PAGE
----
I was doing laps with a little 65 rider who was sending all the doubles on the track. I'm following him, adding a little pressure from all angles to see if he holds technique under fire. This is the end of the weekend and I'm shot from three eight-hour days lugging around my gear and giving instruction. 2018 luck wasn't through with me yet. I routinely landed off a small double and a SHARP pain sent up my left asscheek and locked up my lower back. I pulled off the track and leaned up against a fence and fell off my bike. "What in the actual fuck?" I'm yelling as I'm pounding the sand. The strain loosens a little, and I begin to do a little track side yoga in full moto gear. The three days in boots caught up to me. I was smoked. Scott and Brad loaded up my bike and packed up my gear as I sat in the cab of my Dodge, sweating my balls off with a broken A/C (I'll replace it after the Nationals was my plan). My left ass cheek and lower back is locked and on fire.

When I get home, I try to stretch to no avail. I call into work and tell my manager unless he wants me to deliver packages at the speed of baby's crawl, I'm not coming in. It's Memorial Monday, so I schedule a visit with the local sports chiro on Tuesday. She gives me the Jazz about my back being out of line- which I already knew. I'm a damn motocross racer lady, just diagnose my ass cheek! Through a series of stretches and some trial and error, she diagnoses me with a strained piriformis. It's a small beef jerky size span of muscle that conveniently wraps around the sciatic nerve in the pelvis. She claims I should be off the bike at least 4 weeks. I have a week I can spare to go full yogi and stretch this shit back into place, but I need to be back on the bike at least ONCE before we leave for Tennessee. The days are long when I'm doing nothing but research on how to rehab a pulled piriformis, and listening to this hippie YouTuber named Adrian whom has the number one yoga vids. She guides me back into alignment and my chakra has never been more centered. Also my butt and back came back to me, and back to work I went after a week of this woo woo nonsense. Side note, I am a regular stretcher. Now I am a 4 times a day heavy duty stretching machine.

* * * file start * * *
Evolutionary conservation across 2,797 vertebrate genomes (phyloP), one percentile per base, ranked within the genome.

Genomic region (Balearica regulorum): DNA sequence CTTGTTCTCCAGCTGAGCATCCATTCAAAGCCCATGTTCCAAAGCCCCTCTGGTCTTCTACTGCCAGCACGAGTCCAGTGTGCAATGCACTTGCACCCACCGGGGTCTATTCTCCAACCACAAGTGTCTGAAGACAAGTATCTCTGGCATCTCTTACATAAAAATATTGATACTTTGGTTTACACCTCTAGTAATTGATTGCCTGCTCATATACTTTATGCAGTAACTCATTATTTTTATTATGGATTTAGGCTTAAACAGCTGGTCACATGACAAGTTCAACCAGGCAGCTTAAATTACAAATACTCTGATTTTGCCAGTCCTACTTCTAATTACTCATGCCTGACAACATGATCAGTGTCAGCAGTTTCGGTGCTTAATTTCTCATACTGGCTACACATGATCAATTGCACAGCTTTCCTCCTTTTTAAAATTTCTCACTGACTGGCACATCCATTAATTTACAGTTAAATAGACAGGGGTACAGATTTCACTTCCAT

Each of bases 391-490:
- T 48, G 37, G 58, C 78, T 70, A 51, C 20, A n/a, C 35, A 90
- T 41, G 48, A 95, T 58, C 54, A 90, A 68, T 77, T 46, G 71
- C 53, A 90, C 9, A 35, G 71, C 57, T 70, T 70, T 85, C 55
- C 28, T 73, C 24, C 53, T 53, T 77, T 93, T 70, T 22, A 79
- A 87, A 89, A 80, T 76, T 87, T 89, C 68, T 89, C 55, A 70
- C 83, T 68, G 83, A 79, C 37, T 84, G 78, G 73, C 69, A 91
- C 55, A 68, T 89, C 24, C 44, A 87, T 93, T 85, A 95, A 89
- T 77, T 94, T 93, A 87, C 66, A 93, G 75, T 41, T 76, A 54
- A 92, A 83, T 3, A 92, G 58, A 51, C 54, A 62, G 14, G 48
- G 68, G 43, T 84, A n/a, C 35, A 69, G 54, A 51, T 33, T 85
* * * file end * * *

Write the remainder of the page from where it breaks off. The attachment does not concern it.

As I write this, I've ridden once (last Saturday, same day as High Point) since Memorial Day. For a whole week, I was hands and knees crawling around my house, two weeks ago. The bike is together. The air filters are prepped. It's 10am and I'm suiting up to head to work for my 12 to 8:30pm shift tonight. I have a vacation day off tomorrow, Wednesday, to load all of my things up into my truck and shuttle them over to Nick Peterson's house in the morning. Some more last minute details of new Mika brake pads, wheel bearings, and Pirelli's will be performed at his house in the for-hire race shop. Thursday is a 12 hour shift at FedEx (I am what's called a swing driver, so my schedule consists of filling in for guys on vacation- hence the varying work times) on the KU campus as Peterson skips town to follow the mishmash of interstates to East Tennessee.

On Friday, as Nick is in Tennessee setting up the pit, installing my hats off device, taking our bikes through Tech Inspection, I'll be at FedEx delivering packages somewhere in west Lenexa, Kansas. I'm very, very low in seniority at our local station so I'm more likely to be struck by lightning underwater in December than getting a summer Friday off. My shift ends at 3pm, and my flight leaves MCI at 5:30pm with a layover in Atlanta. I'll be landing in Tennessee at 11pm local time, with my best friend Keith picking me up from the Tri Cities airport. I'm hoping for 6 hours of sleep, a fresh coffee when I pick up my credential at 7am, finding my rent-a-mechanic who's driving in from VA Beach, and I'll be ready to make some memories which will last a lifetime come green flag of 450 group B practice 1.

If you are at Muddy Creek, come by the privateer pits and find my number 681 FedEx KTM 250sx. Please come introduce yourself, let's take a photo for my scrap book, and shoot the shit about motocross. I'm just like you guys, live and breathe moto with a full time-and-some regular job.